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‘Nearly impossible’ for draft fake news laws to affect academic research: Ong Ye Kung

SINGAPORE — It would be “nearly impossible” for scholarly work to run afoul of the new laws against fake news, Education Minister Ong Ye Kung said.

Education Minister Ong Ye Kung said that when academics speak or make social media posts on current affairs while bearing the title of a professor in a publicly funded local university, they should expect government agencies to present their arguments to convince the public otherwise in the interest of open debate.

Education Minister Ong Ye Kung said that when academics speak or make social media posts on current affairs while bearing the title of a professor in a publicly funded local university, they should expect government agencies to present their arguments to convince the public otherwise in the interest of open debate.

SINGAPORE — It would be “nearly impossible” for scholarly work to run afoul of the new laws against fake news, Education Minister Ong Ye Kung said.

The only way for this to happen is “if the research uses false observations and data to start with, you fabricate the data, which prevents public discourse from taking place properly,” Mr Ong pointed out in Parliament on Wednesday (May 8).

In that case, such work cannot pass the professional standards of any decent university or research institute, he added.

Weighing in on the debate on the Protection from Online Falsehoods and Manipulation Bill, Mr Ong assured the House that the Government will continue to “stay true to science and empirical evidence” when it comes to empirical research.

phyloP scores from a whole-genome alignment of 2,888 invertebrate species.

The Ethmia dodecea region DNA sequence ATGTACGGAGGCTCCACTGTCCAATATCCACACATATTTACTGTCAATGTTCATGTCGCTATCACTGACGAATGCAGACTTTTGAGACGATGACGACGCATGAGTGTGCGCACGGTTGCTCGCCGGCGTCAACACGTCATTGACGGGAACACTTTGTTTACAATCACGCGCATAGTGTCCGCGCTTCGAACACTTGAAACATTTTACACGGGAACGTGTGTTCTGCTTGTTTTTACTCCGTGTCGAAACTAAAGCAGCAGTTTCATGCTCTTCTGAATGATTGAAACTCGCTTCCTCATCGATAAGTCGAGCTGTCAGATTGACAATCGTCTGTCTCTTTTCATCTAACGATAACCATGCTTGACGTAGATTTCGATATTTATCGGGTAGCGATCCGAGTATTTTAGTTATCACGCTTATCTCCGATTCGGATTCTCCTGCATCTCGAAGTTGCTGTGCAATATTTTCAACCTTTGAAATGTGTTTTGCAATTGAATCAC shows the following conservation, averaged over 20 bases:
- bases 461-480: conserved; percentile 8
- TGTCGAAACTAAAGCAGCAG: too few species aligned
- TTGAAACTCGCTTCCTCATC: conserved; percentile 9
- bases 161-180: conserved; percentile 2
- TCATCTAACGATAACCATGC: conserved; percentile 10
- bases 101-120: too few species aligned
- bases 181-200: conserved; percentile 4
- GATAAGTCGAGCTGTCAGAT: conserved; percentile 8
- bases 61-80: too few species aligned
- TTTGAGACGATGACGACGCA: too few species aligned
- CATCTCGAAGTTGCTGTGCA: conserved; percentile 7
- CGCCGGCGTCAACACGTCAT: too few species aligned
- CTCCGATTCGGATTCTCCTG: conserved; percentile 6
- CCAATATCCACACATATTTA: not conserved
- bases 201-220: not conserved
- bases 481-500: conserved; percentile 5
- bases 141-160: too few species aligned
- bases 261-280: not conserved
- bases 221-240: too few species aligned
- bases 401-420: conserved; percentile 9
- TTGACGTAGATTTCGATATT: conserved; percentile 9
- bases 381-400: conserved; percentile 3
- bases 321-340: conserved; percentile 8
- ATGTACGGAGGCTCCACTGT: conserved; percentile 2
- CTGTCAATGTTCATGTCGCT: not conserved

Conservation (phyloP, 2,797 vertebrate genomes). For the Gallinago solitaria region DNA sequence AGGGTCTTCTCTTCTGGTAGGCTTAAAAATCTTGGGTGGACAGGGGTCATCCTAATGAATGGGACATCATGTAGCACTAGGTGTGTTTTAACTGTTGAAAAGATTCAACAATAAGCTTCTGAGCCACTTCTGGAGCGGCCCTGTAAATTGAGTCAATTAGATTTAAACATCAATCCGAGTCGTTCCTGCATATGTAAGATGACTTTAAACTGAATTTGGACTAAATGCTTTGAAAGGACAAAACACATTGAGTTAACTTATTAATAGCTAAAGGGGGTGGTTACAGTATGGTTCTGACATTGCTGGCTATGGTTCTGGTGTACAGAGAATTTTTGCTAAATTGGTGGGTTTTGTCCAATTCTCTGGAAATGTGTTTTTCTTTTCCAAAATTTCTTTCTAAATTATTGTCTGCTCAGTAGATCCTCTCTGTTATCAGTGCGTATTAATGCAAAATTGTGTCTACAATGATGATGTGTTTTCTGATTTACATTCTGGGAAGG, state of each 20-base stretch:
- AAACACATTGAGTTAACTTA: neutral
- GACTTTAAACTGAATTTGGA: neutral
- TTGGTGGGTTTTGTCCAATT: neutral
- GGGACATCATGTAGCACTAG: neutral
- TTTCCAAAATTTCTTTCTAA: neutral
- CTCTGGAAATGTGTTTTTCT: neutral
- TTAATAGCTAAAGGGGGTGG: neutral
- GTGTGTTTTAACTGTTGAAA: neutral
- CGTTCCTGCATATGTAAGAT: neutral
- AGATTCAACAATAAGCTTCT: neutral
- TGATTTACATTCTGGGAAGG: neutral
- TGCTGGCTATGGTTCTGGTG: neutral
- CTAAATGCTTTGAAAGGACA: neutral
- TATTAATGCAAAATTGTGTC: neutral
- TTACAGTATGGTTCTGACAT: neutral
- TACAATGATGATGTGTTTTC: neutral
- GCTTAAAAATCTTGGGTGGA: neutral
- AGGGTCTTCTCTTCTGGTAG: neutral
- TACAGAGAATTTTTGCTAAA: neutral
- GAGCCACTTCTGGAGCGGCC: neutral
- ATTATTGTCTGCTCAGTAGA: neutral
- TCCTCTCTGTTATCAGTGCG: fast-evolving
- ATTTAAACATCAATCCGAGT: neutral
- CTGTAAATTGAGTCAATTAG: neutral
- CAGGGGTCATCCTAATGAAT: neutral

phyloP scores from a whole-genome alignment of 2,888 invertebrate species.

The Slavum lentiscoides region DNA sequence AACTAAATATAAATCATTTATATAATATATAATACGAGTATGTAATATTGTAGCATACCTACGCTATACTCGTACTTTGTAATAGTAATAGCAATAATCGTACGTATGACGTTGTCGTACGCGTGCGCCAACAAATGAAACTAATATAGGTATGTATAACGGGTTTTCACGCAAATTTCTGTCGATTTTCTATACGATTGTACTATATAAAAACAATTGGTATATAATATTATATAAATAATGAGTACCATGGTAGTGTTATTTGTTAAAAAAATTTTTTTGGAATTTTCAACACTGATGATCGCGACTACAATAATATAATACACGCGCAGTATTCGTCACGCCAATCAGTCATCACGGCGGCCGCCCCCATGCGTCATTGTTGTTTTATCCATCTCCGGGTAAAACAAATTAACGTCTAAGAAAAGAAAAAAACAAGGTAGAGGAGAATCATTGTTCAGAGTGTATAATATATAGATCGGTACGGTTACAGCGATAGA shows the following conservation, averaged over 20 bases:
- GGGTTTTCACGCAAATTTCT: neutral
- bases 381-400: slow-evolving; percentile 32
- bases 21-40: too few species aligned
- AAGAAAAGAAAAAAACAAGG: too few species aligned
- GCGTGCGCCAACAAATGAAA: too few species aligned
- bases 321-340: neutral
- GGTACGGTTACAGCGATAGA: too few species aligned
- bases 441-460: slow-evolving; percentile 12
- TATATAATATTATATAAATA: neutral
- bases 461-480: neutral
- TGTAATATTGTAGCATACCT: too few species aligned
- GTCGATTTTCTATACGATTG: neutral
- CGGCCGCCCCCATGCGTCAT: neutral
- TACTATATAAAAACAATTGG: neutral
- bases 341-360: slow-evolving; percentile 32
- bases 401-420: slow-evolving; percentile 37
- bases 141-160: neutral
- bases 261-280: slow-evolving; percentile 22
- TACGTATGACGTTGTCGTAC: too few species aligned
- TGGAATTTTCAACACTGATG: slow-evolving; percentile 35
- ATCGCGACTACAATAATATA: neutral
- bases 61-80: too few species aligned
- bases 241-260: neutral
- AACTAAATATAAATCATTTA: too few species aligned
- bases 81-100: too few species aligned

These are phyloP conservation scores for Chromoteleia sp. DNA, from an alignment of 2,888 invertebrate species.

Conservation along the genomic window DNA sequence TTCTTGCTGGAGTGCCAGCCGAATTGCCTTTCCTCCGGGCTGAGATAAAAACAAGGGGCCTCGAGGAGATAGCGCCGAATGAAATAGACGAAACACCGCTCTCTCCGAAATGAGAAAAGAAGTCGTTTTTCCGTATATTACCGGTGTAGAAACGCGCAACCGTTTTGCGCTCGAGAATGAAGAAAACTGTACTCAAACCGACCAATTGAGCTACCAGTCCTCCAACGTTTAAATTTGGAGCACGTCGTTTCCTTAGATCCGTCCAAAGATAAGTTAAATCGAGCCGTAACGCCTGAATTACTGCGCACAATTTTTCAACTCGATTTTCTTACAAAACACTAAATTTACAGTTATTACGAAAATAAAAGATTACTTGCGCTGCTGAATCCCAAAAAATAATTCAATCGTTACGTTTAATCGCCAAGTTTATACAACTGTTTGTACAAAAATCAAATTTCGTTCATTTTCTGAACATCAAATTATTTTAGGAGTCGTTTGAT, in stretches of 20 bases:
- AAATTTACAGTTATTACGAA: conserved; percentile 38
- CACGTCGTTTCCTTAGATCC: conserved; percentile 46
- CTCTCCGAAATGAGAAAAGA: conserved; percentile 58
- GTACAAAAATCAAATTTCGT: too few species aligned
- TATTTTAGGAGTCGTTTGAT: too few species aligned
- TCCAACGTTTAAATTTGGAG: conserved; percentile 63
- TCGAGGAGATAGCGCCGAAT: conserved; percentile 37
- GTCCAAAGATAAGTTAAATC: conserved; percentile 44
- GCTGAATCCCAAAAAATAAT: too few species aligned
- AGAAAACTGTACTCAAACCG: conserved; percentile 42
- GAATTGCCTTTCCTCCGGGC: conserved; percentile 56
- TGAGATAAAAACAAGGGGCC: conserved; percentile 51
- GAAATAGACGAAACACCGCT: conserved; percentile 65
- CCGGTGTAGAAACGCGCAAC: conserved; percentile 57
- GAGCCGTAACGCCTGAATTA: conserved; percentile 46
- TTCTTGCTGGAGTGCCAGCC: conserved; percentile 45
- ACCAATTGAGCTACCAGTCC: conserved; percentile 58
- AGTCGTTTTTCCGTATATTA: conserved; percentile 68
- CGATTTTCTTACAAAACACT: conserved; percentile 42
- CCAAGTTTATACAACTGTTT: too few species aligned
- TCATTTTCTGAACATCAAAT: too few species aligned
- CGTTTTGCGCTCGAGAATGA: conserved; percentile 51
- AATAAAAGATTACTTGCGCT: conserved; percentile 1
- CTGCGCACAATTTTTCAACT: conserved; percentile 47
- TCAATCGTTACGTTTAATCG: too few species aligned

“We have always been — sometimes to a fault. And if it is an opinion-based research, we will have a vigorous public debate,” Mr Ong said, stressing that the proposed laws do not apply to empirically based research by the science faculties as well as interpretive research carried out by the humanities departments.

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While the ambit of the new laws have little to do with the Education Ministry, Mr Ong said he felt the need to speak after he received a petition from academics — which had 124 signatories as of Monday afternoon — requesting that the draft legislation include safeguards for scholarly research.

Mr Ong said he believed that these academics’ real concern was not about their research per se, but that the laws would be “abused and used to stifle political discourse in Singapore”, given that some of the academics are also activists.

In response, he reiterated that activists will not be caught by the proposed laws if they express an opinion or hurl criticisms at the Government.

“The law treats all activists equally — whether you are an academic or a man or woman on the street. It does not target academics. You are as free as an ordinary citizen to comment on current affairs and critique the Government,” Mr Ong said.